The two Cablegates

What is the connection between Cablegate and Cablegate - between the WikiLeaks release of hundreds of thousands of US diplomatic dispatches and the Telegraph's exposure of various Lib Dem ministers' uncomplimentary remarks about Tory colleagues (or, in Vince's case, Rupert Murdoch)? Superficially, not much. One was diffuse, almost unlimited, in extent, the other concentrated on a single phenomenon, the painful compromises inherent in Coalition government. One was an old-fashioned journalistic scoop, an undercover sting operation, while the other was dramatic evidence of how new technology has fatally undermined traditional notions of state confidentiality. But the stories have more in common that you might think.

Apart from the specific issue of NewsCorp's consolidation of its ownership of Sky, which caused near-fatal damage to Vince Cable's political career (damage that will I fear be compounded by his forthcoming appearance of Strictly Come Dancing, a show that the out-of-office Mandelson rightly considered to be beneath his dignity) the revelations in the Telegraph have not been particularly remarkable. They show Lib Dem ministers anxious to reassure their constituents - or rather undercover reporters posing as disgruntled constituents - that they have qualms joining in what they would like to present as a Tory cutfest. Their remarks were not private - they were made, after all, to ostensible members of the public - but were intended for individual consumption.

Politicians need to be able to send out contradictory signals, to be on message so far as the national media is concerned while still winking or dog-whistling at their own supporters. I've no doubt that Conservative ministers are (or were) equally blasé about sharing their frustration - or apparent frustration - with being held back by those soggy pinko Liberals. Many backbench MPs, after all, are happy to do so. It's part of the essential psychology of Coalition politics. Those involved want it to be known - want to believe - that this government is an arrangement rather than a symbiosis, that like oil and water the two parties may be in the same glass but do not mix. That theirs is a Nestorian rather than a monophysite union (or indeed a Chalcedonian fudge). The only question I would raise in relation to the reporting of this story is the lazy assumption that, when speaking unguardedly to "constituents", the ministers were revealing their true feelings. They were talking to voters.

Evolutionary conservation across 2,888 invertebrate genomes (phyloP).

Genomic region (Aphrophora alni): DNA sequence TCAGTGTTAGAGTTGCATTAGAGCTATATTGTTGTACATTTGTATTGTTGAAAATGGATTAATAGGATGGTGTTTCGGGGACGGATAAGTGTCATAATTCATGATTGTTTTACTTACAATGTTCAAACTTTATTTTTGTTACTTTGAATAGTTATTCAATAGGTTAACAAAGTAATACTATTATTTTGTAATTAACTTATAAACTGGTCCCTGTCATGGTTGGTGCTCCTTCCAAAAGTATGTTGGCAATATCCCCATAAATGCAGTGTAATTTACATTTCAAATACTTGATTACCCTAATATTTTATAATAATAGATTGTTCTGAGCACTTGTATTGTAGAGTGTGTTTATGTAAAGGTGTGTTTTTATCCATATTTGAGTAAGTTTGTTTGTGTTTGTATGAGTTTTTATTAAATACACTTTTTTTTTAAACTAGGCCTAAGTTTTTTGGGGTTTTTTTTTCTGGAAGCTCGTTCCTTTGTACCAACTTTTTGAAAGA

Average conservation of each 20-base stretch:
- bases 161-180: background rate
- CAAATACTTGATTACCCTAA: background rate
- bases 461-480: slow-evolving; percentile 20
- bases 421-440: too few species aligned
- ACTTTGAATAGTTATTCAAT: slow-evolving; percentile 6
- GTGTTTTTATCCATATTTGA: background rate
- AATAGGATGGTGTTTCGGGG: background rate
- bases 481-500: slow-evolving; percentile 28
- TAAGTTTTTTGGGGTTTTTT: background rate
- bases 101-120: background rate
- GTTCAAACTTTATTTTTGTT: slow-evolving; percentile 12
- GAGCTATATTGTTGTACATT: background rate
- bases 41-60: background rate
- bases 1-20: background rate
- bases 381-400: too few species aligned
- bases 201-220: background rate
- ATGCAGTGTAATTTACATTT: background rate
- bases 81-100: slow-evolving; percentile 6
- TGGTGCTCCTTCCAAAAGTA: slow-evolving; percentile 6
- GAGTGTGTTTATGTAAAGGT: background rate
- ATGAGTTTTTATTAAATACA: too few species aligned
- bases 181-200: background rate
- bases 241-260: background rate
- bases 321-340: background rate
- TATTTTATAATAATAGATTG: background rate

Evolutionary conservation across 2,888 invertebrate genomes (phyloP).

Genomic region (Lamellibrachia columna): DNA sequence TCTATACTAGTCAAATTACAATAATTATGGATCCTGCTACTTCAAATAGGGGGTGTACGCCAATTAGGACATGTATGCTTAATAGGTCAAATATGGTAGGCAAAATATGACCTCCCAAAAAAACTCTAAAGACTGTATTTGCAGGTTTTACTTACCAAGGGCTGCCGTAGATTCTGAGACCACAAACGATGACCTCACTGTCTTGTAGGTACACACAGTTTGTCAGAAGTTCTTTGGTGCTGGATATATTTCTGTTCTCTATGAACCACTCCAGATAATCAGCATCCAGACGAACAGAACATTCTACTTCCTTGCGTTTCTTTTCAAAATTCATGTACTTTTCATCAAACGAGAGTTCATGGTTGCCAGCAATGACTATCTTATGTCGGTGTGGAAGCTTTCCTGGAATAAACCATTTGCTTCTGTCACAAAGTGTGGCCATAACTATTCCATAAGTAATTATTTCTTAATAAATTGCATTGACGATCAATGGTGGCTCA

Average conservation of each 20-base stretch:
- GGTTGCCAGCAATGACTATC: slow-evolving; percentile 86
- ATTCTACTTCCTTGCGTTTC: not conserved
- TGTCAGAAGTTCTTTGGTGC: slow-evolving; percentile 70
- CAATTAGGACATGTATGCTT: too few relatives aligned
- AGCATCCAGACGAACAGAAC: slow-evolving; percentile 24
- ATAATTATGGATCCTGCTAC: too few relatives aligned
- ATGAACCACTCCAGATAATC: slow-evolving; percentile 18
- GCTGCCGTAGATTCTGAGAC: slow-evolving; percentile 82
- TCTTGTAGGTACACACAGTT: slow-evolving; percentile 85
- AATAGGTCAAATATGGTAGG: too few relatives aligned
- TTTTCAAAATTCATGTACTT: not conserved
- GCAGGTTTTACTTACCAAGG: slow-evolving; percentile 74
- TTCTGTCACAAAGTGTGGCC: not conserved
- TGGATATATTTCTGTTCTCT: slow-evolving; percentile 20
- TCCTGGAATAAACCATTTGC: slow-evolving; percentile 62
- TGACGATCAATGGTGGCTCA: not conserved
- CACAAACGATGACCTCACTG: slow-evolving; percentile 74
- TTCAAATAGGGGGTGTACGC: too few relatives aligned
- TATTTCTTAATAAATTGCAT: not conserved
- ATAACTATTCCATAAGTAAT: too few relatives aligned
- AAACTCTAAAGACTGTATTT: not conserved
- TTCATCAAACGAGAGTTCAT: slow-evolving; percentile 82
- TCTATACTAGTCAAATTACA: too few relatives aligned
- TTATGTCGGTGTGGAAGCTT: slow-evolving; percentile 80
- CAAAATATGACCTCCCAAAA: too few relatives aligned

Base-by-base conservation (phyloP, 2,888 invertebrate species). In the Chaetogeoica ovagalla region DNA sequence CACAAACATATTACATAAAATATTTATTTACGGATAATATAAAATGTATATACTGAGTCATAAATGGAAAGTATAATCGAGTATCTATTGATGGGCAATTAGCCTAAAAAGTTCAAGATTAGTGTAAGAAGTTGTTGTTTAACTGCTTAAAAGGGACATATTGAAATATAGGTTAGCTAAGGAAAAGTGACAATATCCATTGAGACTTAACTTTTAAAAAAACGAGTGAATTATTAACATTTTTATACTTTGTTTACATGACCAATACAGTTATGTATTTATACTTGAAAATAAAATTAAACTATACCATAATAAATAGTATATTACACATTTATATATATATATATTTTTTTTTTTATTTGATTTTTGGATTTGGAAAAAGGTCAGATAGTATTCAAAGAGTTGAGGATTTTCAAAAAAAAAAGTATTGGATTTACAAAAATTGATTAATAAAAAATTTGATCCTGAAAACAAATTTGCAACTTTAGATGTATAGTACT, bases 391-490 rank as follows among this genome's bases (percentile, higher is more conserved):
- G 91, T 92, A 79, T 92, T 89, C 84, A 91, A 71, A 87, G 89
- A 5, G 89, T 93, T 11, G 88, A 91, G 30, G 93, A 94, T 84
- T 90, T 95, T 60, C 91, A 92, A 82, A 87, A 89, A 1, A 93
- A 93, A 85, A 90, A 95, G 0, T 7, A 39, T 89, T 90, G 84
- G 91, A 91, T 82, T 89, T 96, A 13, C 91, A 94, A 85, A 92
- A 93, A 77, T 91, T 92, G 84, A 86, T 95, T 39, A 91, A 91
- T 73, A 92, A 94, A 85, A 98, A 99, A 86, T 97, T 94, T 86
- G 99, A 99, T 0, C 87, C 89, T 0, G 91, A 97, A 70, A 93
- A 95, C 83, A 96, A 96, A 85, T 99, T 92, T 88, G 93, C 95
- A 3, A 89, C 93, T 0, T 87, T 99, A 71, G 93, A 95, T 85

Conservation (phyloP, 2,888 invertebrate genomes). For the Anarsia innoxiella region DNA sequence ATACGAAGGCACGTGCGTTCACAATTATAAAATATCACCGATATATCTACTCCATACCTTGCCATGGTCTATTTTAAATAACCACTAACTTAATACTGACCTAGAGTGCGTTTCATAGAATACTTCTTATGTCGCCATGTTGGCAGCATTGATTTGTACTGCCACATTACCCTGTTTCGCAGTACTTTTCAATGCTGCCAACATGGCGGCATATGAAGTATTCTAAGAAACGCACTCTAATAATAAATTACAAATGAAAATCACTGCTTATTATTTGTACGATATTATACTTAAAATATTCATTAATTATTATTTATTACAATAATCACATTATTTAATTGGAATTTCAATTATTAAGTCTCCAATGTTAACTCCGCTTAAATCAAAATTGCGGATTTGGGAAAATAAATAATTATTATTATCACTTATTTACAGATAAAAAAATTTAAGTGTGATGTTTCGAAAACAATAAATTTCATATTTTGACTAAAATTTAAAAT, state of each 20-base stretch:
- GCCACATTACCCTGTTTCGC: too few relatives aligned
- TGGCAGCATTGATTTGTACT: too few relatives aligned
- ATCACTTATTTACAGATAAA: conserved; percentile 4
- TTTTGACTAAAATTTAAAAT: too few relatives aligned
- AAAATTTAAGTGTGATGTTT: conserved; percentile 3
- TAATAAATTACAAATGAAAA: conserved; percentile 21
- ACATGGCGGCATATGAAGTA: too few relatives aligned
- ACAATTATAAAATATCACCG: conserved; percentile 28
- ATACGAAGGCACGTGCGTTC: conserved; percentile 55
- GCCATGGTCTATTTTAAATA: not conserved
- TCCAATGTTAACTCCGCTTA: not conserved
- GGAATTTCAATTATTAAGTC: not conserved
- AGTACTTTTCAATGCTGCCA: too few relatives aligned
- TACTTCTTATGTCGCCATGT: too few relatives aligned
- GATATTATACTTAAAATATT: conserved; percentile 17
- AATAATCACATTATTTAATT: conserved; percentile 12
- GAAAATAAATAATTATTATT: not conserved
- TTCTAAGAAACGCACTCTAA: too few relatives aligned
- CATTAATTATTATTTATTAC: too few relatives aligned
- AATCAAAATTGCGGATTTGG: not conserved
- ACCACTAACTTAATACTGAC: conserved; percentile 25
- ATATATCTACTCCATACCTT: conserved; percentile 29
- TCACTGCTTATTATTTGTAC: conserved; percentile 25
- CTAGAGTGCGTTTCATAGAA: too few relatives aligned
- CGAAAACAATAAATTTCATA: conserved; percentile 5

It's the method rather than the discovery that is really striking in this story. The Telegraph's victims told its reporters the sort of things they might have said, strictly off the record, to trusted political correspondents. ("Don't quote me on this, but doesn't Osborne make you want to vomit?") Hitherto, the game has been paid according to religiously observed conventions, which is why there is grumbling that the sting amounted to a breach of normal journalistic standards. For public consumption, there must be a façade - shaky as may be - of ministers all singing from the same hymn-sheet (as the cliché invariably goes). Politicians and journalists may speak freely to each other, mais pas devant les enfants. But of course it is not not merely with political correspondents that MPs and ministers sometimes drop their guard. Like swearing, which used to be heard everywhere except TV, the pretence is somehow maintained that the public accept political coverage at face value. Any honest comment made on air becomes an embarrassing gaffe because the voters would be shocked - shocked - to discover that politicians do not always agree where they are meant to agree or (at least as often) disagree where they are supposed to be at each others' throats.